A judicial panel is a set of judges who sit together to hear a cause of action, most frequently an appeal from a ruling of a trial court judge. Panels are used in contrast to single-judge appeals, and en banc hearings, which involves all of the judges of that court. Most national supreme courts sit as panels.
In the United States, most federal appellate cases are heard by three-judge panels. The governing statute, 28 U.S.C. § 46(c), provides:
Cases and controversies shall be heard and determined by a court or panel of not more than three judges (except that the United States Court of Appeals for the Federal Circuit may sit in panels of more than three judges if its rules so provide), unless a hearing or rehearing before the court en banc is ordered by a majority of the circuit judges of the circuit who are in regular active service.
This practice has been in place since as early as 1891. Most trials in the United States District Courts are held before a single judge, but there are some circumstances where the trial itself is required to be held before a three judge panel. For example, 28 U. S. C. § 2284(a) states:
A district court of three judges shall be convened when otherwise required by Act of Congress, or when an action is filed challenging the constitutionality of the apportionment of congressional districts or the apportionment of any statewide legislative body.
Until 1976, three-judge panels heard lawsuits challenging the constitutionality of state and federal statutes, but this practice has largely ended, the major exceptions being apportionment and redistricting cases.
Typically, if the chief judge is a member of the panel, that person will chair the panel and call hearings to order; if the chief judge is not on the panel, this duty falls to the senior-most judge. Following oral arguments, the judges will meet briefly to confer and determine what the likely majority opinion in the case will be. If the judge who chairs the panel is in the majority at this time, that judge may assign the writing of the opinion for that case.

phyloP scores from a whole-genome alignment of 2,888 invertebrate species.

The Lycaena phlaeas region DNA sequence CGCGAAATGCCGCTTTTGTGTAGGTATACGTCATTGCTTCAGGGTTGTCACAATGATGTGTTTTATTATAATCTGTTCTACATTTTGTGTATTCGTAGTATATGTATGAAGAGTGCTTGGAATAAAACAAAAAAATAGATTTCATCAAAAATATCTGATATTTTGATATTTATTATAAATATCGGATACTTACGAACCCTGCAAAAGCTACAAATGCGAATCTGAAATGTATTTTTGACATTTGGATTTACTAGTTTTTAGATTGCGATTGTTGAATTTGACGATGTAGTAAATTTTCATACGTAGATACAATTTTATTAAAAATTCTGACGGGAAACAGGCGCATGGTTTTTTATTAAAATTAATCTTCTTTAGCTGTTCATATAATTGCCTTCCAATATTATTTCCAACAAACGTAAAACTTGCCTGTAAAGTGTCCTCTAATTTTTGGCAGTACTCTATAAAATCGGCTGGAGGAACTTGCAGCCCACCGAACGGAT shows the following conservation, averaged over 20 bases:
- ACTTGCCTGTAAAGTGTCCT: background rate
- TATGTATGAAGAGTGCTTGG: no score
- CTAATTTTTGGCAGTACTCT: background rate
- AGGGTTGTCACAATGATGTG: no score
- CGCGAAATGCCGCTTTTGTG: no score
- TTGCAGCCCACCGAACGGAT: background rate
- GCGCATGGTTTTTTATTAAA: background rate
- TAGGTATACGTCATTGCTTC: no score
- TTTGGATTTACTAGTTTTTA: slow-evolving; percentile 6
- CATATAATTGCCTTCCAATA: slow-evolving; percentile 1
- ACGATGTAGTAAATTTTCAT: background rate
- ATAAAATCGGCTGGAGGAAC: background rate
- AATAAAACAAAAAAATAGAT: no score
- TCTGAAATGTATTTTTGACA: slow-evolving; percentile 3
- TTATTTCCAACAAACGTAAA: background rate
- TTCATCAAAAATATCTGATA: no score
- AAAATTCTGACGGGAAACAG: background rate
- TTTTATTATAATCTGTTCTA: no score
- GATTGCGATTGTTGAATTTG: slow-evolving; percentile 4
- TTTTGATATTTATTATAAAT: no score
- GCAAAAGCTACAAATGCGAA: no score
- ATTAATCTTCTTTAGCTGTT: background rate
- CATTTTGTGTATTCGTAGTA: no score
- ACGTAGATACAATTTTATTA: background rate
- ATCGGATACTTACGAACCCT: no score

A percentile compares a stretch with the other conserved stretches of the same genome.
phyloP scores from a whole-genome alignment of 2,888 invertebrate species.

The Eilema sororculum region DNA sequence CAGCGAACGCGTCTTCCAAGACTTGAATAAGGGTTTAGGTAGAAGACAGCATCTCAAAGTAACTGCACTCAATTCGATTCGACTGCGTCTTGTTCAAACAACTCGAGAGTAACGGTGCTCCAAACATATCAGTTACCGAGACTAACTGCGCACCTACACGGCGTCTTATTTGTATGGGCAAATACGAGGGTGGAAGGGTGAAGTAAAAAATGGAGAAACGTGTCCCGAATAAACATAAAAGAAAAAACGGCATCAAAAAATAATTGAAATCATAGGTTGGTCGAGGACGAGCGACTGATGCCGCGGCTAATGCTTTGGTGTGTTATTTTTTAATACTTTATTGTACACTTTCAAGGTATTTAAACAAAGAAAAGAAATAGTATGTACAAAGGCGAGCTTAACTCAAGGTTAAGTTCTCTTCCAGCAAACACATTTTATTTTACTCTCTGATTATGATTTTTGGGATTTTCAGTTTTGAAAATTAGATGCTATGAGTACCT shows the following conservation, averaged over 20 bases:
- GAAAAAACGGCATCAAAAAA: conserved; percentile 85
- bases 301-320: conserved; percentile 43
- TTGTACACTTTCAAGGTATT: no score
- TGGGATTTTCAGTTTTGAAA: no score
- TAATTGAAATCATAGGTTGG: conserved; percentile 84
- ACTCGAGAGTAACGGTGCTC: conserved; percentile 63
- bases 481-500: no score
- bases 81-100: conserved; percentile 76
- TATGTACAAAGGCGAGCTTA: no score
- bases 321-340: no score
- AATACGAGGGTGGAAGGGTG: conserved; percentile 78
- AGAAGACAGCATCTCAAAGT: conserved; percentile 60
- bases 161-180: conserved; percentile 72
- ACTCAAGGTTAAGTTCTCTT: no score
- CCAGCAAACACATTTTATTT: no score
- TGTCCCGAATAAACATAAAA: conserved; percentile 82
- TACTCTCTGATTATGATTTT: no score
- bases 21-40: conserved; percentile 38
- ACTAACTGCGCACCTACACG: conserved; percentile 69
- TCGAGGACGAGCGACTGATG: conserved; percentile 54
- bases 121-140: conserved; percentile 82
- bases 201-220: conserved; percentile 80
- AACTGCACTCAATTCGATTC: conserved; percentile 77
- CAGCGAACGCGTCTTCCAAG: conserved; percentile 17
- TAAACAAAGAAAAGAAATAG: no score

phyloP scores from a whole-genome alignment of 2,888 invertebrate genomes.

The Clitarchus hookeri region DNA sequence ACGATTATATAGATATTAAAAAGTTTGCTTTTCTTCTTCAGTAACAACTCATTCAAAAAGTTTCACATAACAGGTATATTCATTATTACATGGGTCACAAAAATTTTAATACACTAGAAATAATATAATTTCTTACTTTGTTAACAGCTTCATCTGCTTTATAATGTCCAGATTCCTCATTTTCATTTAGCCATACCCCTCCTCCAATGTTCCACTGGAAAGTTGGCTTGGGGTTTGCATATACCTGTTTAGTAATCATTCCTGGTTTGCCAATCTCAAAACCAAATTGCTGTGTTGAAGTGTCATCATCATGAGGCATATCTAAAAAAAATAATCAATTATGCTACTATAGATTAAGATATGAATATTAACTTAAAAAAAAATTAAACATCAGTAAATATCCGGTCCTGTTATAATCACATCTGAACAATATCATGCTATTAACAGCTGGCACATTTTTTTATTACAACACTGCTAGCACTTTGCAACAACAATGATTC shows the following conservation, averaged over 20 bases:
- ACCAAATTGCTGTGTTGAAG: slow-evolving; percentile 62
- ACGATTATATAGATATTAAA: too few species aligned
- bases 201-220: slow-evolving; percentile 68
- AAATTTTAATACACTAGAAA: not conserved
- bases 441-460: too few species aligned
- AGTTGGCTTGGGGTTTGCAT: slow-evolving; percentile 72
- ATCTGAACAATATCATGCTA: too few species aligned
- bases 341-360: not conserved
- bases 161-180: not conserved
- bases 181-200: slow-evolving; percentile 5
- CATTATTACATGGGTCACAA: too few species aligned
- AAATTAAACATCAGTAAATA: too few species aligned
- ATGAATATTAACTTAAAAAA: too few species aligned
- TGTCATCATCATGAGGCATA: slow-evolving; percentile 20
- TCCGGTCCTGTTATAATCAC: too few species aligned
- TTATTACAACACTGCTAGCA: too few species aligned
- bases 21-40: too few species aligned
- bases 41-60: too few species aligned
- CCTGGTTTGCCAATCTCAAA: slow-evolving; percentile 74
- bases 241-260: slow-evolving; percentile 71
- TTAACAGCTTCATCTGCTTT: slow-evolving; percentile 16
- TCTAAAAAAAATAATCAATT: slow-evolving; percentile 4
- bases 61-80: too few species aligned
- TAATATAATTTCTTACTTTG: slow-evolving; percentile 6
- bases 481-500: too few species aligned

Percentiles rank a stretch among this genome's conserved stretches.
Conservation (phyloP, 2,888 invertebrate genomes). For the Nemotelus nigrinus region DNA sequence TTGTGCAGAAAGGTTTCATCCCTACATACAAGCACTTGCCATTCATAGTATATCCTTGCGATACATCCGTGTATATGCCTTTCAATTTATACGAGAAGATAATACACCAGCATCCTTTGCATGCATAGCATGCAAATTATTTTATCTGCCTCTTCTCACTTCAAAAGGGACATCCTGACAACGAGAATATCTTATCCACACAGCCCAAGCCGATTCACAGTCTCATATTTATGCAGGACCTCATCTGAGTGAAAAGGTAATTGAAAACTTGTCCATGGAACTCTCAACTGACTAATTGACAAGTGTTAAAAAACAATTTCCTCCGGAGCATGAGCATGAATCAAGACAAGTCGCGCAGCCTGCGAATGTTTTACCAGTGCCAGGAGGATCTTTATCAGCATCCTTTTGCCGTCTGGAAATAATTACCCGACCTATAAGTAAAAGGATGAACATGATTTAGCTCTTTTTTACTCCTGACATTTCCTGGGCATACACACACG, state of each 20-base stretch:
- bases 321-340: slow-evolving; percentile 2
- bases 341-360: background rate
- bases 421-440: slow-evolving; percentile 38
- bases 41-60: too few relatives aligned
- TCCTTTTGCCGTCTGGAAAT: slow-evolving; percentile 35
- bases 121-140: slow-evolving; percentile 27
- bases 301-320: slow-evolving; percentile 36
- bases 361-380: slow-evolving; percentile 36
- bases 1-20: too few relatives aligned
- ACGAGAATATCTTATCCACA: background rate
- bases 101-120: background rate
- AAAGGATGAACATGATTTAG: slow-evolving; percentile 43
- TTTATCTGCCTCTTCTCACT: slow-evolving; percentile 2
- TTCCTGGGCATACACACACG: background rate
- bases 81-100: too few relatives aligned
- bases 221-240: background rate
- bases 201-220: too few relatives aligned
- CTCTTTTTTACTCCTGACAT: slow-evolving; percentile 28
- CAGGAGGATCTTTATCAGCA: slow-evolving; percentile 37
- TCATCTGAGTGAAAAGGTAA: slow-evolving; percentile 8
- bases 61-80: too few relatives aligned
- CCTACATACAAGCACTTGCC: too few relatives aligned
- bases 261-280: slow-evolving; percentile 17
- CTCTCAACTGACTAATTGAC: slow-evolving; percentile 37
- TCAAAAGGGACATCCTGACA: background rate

Selection of judicial panels is supposed to be random, or otherwise carried out in a way that avoids an appearance that the selection of the panel is intended to influence the outcome of a case. In the United States federal courts, the office of the courts states that "creation and scheduling of panels, and the assignment of specific cases to those panels, is handled by either the clerk of court's office or the circuit executive's office", with judges having "no role in panel assignments". In some cases, however, challenges have been raised against the randomness or neutrality of the selection process. In 1963, for example, judge Benjamin Franklin Cameron of the United States Court of Appeals for the Fifth Circuit "threw [the court] into turmoil, charging Chief Judge Elbert P. Tuttle with manipulating the composition of panels in civil rights and desegregation cases so as to influence their outcome". Although on the surface it appears that certain judges appeared on the panels an unusual number of times, a deeper examination noted that some of these appearances were dictated by the preference of certain judges (including Cameron) not to sit with others, thus reducing the number of possible combinations, and counting multiple hearings of the same case as separate panels. A 2015 study suggested that "several of the circuit courts have panels that are nonrandom in ways that impact the ideological balance of panels".
- Marin K. Levy and Adam S. Chilton, "Challenging the Randomness of Panel Assignment in the Federal Courts of Appeals", 101 Cornell L. Rev. 1 (2015).
- "In the early 1900s Congress began requiring such panels for all lawsuits contesting the constitutionality of state statutes. In 1937 the panels were extended to cases challenging the constitutionality of federal laws. . . . In 1976, however, Congress repealed those three-judge panel laws, finding the procedure too cumbersome and inefficient." 
- "Appellate Courts and Cases – Journalist's Guide: Three Judge Panels". United States Courts. Retrieved January 3, 2020.
- Jonathan L. Entin, "'The Sign of The Four': Judicial Assignment and the Rule of Law", Faculty Publications (1998), p. 377.
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